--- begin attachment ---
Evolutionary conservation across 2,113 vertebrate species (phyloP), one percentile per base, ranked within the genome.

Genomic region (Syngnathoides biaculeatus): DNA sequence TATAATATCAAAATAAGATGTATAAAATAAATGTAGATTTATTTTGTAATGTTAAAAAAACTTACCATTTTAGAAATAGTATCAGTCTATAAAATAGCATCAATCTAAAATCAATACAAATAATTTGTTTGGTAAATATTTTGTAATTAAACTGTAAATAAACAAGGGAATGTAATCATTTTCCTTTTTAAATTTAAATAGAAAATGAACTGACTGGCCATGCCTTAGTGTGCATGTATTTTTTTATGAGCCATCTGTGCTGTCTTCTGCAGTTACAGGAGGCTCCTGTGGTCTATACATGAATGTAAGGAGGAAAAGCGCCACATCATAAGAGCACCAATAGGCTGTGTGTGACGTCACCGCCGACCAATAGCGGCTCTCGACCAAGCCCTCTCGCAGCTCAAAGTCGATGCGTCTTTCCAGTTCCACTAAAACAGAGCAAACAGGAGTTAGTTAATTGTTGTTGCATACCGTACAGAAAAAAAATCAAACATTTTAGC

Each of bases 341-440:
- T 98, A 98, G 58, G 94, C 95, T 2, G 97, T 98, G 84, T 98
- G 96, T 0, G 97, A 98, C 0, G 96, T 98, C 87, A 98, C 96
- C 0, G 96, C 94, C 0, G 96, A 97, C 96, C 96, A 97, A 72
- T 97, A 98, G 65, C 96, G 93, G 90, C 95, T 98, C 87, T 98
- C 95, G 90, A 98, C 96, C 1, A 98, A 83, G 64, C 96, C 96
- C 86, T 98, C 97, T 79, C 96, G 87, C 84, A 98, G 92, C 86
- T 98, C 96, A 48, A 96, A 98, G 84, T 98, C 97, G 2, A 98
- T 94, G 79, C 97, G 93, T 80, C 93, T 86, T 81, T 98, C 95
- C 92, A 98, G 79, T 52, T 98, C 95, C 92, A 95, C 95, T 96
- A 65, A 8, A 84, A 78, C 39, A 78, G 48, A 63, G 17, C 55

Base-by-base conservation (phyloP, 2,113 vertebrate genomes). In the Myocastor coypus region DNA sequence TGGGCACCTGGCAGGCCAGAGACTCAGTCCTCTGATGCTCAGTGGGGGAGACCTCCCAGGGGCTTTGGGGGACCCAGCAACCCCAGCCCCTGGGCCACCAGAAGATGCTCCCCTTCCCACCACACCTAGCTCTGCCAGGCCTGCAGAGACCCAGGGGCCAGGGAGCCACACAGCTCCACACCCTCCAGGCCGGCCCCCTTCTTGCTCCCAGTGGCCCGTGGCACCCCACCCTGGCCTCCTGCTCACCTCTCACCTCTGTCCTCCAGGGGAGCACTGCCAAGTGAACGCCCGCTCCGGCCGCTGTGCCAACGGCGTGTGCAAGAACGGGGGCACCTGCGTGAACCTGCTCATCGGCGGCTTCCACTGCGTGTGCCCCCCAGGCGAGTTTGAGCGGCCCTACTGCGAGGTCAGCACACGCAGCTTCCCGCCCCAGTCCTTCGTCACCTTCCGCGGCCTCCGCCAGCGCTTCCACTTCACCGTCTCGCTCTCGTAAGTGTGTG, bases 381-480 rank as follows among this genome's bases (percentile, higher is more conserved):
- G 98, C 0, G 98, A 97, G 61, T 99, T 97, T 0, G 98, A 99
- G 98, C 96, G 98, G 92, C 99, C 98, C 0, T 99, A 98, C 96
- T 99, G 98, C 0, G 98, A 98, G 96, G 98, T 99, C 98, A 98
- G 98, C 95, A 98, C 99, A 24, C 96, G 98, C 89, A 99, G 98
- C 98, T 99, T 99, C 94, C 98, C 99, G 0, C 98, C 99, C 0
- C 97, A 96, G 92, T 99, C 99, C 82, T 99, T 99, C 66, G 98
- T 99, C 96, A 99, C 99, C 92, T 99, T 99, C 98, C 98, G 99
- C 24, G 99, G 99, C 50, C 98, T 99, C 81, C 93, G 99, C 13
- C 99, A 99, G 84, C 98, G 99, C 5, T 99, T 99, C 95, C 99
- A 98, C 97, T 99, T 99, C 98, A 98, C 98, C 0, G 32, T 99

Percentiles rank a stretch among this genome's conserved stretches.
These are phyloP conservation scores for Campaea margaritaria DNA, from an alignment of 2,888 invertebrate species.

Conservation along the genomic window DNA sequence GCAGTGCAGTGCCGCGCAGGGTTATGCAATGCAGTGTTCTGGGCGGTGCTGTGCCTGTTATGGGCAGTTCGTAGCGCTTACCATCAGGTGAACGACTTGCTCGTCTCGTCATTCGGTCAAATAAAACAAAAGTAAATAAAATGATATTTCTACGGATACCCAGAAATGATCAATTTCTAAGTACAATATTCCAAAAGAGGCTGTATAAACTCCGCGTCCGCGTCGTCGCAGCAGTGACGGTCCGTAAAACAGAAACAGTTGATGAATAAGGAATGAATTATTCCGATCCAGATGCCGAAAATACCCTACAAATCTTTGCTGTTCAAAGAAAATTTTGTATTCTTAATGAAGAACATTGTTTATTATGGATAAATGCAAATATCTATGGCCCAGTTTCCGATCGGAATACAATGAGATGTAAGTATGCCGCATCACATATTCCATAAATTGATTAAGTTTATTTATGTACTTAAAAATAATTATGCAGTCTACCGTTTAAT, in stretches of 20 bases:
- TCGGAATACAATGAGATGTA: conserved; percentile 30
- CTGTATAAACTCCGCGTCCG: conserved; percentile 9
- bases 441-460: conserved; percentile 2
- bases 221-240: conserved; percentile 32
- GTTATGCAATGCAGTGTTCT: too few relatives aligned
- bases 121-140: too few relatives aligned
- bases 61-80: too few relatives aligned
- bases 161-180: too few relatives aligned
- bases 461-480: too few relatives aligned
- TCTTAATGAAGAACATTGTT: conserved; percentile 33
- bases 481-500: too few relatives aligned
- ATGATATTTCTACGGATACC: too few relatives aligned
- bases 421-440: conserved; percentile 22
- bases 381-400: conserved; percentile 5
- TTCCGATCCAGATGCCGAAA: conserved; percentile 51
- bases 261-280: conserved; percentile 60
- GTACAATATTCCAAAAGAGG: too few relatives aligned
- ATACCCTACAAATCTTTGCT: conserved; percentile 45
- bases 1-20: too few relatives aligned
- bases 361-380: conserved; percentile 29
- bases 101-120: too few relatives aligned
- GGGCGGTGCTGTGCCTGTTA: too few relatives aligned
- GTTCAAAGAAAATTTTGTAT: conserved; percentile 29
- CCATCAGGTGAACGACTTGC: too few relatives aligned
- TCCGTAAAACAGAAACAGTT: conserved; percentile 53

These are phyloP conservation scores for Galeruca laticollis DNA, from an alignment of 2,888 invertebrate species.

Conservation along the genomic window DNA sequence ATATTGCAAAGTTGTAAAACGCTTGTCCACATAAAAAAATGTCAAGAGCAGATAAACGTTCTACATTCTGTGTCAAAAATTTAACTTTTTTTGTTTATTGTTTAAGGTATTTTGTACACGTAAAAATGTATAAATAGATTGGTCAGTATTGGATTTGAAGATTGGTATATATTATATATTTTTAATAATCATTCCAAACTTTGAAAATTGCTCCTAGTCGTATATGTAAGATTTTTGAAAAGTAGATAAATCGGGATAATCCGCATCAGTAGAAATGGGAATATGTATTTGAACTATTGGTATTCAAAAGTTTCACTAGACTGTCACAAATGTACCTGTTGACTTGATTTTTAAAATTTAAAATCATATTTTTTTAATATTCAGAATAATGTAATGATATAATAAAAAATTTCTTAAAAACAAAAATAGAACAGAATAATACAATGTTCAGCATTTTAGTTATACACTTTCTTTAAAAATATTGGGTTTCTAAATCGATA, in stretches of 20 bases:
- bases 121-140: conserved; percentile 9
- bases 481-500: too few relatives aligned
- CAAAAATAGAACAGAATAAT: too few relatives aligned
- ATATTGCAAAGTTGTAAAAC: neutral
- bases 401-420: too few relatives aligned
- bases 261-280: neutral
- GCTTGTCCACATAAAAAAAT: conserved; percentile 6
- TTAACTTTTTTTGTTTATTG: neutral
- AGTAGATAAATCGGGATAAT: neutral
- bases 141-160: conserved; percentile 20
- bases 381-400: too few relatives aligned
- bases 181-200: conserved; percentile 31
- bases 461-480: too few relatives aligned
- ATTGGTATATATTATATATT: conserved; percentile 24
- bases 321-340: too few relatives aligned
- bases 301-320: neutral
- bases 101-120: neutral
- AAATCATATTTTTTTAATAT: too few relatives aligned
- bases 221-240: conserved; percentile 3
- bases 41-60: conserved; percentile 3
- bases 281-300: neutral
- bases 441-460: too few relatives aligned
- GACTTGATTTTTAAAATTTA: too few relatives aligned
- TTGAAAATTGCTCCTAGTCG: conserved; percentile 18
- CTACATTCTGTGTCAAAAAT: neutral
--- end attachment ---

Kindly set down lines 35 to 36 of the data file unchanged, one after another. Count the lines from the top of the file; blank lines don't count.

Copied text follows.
- bases 161-180: too few relatives aligned
- bases 461-480: too few relatives aligned